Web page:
Unpacking the Dion Phaneuf Trade

USATSI_9018576_154158418_lowresOn Tuesday morning, the Toronto Maple Leafs traded Dion Phaneuf along with Matt Frattin, Casey Bailey, Ryan Rupert, and Cody Donaghey to the Ottawa Senators for Jared Cowen, Milan Michalek, Colin Greening, Tobias Lindberg, and a second round pick in the 2017 NHL Entry Draft.

Neither team will retain salary.

There are, of course, a number of angles to this trade.

For starters, general manager Lou Lamoriello’s plan with the Maple Leafs really received a boost. It’s been no secret that he’s been looking to reinvent the wheel in Toronto and this trade helps with the future.

“This gives us the opportunity to do things,” Lamoriello said. “But it also gives us the opportunity when some of our younger players that are coming at the end of their entry-level contracts, who we have high expectations for, to be able to sign them. This was a transaction that certainly wasn’t for today.”

Over the last calendar year, the Leafs have done away with the contracts of Phil Kessel and David Clarkson – along with Dion Phaneuf. There are five remaining years on the Phaneuf deal to the tune of $7 million a year. Add that to the Clarkson and Kessel contracts and Lamoriello has cleared out over $19 million annually through to 2019-2020 while accepting minimal fiscal risk in return. That’s pretty good.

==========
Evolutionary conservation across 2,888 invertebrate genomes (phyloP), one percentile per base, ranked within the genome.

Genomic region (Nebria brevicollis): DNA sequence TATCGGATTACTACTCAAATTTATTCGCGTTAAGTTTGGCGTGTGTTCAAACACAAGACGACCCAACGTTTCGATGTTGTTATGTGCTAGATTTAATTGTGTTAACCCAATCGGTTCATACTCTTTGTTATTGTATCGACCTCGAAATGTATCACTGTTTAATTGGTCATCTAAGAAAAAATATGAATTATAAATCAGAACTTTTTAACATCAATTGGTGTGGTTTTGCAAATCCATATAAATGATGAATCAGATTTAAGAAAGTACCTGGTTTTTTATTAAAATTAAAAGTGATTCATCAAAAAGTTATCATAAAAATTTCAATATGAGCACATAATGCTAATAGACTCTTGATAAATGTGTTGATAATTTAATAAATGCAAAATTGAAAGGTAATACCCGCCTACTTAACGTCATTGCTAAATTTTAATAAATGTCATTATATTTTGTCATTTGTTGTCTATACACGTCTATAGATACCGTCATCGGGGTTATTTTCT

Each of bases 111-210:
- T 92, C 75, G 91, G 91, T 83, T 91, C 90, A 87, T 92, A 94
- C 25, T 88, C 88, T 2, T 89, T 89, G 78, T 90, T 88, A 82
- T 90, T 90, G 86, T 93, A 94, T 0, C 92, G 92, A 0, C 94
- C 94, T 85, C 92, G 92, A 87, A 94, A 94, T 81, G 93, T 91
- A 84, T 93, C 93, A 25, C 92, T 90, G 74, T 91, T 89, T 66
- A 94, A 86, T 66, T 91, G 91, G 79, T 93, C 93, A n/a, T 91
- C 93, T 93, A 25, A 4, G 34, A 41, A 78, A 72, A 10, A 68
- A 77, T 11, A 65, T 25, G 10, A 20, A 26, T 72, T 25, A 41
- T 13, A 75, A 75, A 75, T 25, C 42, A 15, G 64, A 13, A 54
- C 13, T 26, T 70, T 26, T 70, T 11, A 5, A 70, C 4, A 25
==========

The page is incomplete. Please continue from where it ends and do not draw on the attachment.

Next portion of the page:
Some have pointed to Maple Leafs president Brendan Shanahan as the catalyst for these huge moves and that’s a fair assessment. He’s been piling up the big changes, after all. He shoved Dave Nonis and Randy Carlyle out of town, for starters, and he’s been methodically making moves ever since.

Many now believe that the Maple Leafs are in position to target Steven Stamkos if he becomes an unrestricted free agent come summer. But no matter how hard Toronto could push for that move, Stamkos would have to overcome his stated desire not to go to a “rebuilding team.”

As far as the Senators are concerned, they can give Phaneuf another shot. He’ll find himself in the second pairing in Ottawa with Cody Ceci and he’ll log fewer minutes, which could rejuvenate his career to some extent. Erik Karlsson and Marc Methot run the show from the back end, which means the nation’s capital will get a one-two punch on defence if Phaneuf finds his game.

“It’ll give us more security on the back end,” Senators GM Bryan Murray said. “It’s about getting an experienced leader, a hardworking, competitive guy to add to our top four.”

With the trade, Ottawa has at least proven its intentions to make a run for the post-season. They made one of those old-fashioned hockey trades and they used their ample cap space to do it.

Phaneuf now becomes the highest-paid Senators defenceman on the roster.

So yes, there are variables and angles to the deal. But there’s also something interesting at the heart of it: this was a straightforward, massive blockbuster trade. And it was a trade between provincial rivals, two teams who assessed needs and pulled the trigger on something big. That rarely happens these days and Toronto and Ottawa seemed a little closer. For a moment.

But on March 5 when Phaneuf makes his return to the Air Canada Centre, be ready. It’s going to be wild.


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